A 55,000 Year History of California Plant Community and Ecological Response to Climate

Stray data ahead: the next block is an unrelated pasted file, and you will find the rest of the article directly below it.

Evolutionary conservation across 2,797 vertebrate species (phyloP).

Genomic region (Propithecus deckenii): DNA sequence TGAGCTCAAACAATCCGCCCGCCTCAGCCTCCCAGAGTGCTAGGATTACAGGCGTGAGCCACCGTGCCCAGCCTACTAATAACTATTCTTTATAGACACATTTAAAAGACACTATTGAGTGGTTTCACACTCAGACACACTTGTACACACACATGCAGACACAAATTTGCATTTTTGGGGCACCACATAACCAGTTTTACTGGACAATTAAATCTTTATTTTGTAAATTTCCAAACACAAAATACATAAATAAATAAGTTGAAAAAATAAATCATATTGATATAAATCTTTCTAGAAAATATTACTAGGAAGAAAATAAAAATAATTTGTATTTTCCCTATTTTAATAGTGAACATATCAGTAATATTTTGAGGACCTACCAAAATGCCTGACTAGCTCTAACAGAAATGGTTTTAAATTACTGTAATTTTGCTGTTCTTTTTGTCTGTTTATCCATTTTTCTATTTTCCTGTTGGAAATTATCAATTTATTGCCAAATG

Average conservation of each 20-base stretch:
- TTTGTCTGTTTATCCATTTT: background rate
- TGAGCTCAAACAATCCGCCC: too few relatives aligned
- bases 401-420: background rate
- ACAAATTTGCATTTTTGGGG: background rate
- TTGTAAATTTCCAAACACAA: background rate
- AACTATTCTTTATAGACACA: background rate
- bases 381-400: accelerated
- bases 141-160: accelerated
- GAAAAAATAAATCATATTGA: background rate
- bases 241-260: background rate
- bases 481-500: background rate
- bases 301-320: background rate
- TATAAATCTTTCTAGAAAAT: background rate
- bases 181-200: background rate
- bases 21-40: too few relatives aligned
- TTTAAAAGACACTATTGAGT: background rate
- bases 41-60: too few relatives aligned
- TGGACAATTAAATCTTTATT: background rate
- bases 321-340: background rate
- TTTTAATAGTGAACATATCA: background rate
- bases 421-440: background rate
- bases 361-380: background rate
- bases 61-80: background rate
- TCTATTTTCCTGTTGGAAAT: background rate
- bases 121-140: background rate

Plant macrofossils can be powerful proxies for environmental change, but their preservation in the fossil record does not always allow for long-term reconstructions. The La Brea Tar Pits are unique not just for the sheer abundance of fossils they preserve from the Late Pleistocene and Holocene, but also for the particular taphonomic conditions that allow for continuous preservation of an ecologically diverse fossil assemblage across a 55 ka timespan (Chester Stock, 1992). This proves especially valuable in the Mediterranean region of coastal Southern California, where long-term terrestrial records are spatially scarce (Glover et al., 2020; Kirby et al., 2018). Hydrocarbon preservation of cellulose and lignin allows for the preservation of plant macrofossils (fossils visible with the naked-eye and identifiable using low-magnification microscopy) which have the potential to provide species specific data on plant presence through time (S. T. Jackson et al., 1997). Rich ecological data through the Late Pleistocene and Holocene provides much needed information on how plant communities were responding during a climatically active time of glacial growth and decline, and millennial-scale shifts in atmospheric and sea surface temperatures (SST), as well as important environmental context for development and the extinction of Ice Age megafauna and migration of human populations (Barnosky et al., 2017; Meltzer, 2020).This dissertation explores the viability of La Brea Tar Pit plant macrofossils as environmental and plant community proxies. Through active seep observation and exploration of taphonomic processes of plant deposition in modern hydrocarbon seeps, multi-method approaches to identification, and direct accelerator mass spectrometry (AMS) radiocarbon dating of preserved plant material, this project constructs a high taxonomic resolution, 55 ka long, record of vegetation change for the Los Angeles Basin. This dissertation finds plant material deposition in asphalt seeps to be highly localized and representative of flora fruiting in warmer months. Through the La Brea Tar Pits vegetation record we have found species response in the Los Angeles Basin to be sensitive to climatic changes driven by orbital forcings, and potentially variations in the Northeast Pacific and North Atlantic sea surface temperatures. Substantial changes in the flora and vegetation cover are recorded in the LBTP record and some of these shifts are contemporaneous with local extinction of mega-fauna both during the transition from the Pleistocene to the Holocene (Marine Isotope Stages MIS2 to MIS1 - ~12 ka) and in the earlier Pleistocene. The disappearance of large-bodied herbivores at the start of the Holocene, coupled with increased fires, possible increasing in frequency due to the arrival of humans, potentially also played a role in the vegetation changes observed, most notably the extirpation of juniper from the Los Angeles Basin. This local-scale record of environmental shifts from the Late Pleistocene into the Holocene at the LBTP’s provides a dynamic baseline of plant species presence for future environmental and ecological studies of paleo-coastal Southern California, and possibly assessing the sensitivity of current vegetation to ongoing and future climatic changes.